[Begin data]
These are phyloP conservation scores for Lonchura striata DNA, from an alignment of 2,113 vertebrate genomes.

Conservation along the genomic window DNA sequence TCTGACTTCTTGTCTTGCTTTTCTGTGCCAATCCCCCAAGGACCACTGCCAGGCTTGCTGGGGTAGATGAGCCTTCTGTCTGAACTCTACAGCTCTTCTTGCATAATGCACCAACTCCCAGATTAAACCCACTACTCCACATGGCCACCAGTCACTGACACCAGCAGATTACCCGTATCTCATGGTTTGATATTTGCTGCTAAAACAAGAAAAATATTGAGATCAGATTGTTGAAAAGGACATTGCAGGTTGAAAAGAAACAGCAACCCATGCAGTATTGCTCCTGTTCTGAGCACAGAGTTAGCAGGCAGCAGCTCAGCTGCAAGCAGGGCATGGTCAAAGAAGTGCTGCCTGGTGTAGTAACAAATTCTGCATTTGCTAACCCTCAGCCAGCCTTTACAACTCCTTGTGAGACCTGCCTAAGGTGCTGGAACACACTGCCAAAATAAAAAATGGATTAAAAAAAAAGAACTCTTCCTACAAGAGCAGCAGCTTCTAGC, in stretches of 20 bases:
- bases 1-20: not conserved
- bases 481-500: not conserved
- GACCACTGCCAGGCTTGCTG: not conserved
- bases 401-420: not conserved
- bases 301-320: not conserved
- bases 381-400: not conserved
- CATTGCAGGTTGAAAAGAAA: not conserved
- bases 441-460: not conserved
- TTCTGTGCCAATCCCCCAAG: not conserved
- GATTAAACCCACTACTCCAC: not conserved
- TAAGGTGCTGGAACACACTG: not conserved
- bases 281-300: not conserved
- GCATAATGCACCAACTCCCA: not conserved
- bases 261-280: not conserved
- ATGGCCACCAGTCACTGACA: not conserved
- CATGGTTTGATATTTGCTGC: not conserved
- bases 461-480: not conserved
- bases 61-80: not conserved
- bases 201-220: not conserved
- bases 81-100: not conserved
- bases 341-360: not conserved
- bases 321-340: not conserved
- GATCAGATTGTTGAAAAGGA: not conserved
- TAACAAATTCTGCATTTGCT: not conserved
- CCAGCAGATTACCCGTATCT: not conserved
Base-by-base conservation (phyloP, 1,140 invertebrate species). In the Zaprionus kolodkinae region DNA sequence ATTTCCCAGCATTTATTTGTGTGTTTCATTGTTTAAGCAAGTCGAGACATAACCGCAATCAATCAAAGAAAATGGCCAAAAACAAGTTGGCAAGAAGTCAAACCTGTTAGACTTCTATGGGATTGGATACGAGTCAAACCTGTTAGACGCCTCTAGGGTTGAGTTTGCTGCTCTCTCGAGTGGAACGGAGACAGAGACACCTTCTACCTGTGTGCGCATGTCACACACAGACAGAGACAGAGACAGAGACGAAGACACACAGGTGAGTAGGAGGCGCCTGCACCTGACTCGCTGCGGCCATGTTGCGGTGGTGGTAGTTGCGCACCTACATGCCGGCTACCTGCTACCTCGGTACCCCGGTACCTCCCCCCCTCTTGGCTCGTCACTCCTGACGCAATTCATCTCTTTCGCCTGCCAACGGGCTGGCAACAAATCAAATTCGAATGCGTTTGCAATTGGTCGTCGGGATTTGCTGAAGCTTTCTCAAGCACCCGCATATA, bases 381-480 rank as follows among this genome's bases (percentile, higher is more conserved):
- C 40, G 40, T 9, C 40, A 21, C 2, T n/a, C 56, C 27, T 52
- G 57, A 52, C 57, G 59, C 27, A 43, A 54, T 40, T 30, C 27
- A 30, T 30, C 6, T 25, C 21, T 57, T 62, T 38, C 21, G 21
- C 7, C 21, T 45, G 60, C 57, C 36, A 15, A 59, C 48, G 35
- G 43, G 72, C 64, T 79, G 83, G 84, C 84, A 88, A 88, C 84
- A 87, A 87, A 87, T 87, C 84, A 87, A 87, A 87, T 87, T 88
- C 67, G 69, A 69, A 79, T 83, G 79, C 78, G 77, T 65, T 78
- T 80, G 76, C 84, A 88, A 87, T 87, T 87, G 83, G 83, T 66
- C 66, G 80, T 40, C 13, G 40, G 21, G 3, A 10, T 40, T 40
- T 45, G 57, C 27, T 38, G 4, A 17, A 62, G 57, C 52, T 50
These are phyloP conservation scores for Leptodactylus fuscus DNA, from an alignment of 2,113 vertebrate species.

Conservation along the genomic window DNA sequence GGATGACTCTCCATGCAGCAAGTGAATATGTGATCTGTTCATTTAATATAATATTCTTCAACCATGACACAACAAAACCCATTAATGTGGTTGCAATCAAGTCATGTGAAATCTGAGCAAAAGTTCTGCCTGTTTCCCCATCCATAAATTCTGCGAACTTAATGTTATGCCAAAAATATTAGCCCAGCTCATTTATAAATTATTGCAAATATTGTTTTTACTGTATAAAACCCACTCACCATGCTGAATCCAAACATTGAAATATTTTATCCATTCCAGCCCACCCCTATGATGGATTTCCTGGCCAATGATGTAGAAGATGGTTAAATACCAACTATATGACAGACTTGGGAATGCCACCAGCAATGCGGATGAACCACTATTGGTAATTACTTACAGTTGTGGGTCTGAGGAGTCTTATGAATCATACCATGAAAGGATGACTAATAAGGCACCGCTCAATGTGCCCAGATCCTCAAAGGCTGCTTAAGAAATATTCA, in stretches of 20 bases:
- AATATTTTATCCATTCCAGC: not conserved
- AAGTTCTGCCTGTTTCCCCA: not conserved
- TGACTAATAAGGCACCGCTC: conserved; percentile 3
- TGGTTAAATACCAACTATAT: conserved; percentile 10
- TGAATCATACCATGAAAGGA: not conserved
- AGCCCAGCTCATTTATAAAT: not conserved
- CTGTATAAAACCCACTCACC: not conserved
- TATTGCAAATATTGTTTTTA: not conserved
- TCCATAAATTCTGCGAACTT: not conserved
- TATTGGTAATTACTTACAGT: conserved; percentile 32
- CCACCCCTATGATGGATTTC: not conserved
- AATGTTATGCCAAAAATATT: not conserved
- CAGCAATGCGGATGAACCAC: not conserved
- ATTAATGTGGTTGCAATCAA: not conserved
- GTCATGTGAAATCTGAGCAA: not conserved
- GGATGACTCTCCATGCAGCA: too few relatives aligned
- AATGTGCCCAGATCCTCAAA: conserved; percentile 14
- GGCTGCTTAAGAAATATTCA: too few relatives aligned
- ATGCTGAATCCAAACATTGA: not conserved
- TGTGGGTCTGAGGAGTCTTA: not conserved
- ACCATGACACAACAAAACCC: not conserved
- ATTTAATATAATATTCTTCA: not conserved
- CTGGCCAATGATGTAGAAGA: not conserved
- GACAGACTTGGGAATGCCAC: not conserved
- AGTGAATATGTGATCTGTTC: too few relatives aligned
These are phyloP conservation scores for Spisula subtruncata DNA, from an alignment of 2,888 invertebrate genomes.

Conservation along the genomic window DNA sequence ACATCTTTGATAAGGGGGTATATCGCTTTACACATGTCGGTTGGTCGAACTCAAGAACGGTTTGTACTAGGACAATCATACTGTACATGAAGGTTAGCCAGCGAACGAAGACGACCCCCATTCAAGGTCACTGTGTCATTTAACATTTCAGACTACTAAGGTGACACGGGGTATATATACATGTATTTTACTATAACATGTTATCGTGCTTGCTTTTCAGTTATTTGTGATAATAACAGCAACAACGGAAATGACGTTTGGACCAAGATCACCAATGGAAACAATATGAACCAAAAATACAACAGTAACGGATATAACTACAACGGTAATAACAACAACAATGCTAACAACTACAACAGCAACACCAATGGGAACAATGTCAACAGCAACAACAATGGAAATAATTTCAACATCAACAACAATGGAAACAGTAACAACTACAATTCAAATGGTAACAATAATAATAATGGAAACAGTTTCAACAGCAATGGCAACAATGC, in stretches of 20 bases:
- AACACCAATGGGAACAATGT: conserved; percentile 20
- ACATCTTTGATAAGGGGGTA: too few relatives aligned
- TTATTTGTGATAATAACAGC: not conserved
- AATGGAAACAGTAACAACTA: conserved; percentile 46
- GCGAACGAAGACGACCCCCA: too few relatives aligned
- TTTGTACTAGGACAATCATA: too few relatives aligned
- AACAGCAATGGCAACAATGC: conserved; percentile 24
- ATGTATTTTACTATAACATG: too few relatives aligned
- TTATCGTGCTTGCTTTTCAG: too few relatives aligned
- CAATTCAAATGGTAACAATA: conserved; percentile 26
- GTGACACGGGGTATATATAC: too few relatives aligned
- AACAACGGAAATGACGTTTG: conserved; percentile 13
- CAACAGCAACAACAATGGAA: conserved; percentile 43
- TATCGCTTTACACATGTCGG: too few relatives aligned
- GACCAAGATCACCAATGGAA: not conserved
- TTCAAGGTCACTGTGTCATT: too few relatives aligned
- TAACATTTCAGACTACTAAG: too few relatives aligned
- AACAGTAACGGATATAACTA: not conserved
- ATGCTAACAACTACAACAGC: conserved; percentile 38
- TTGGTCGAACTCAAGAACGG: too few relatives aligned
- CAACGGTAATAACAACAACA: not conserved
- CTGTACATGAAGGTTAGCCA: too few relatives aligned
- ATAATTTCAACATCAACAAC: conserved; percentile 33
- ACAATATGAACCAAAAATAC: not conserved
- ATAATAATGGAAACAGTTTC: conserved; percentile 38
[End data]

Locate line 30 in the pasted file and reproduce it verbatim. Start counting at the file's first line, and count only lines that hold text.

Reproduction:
- G 57, A 52, C 57, G 59, C 27, A 43, A 54, T 40, T 30, C 27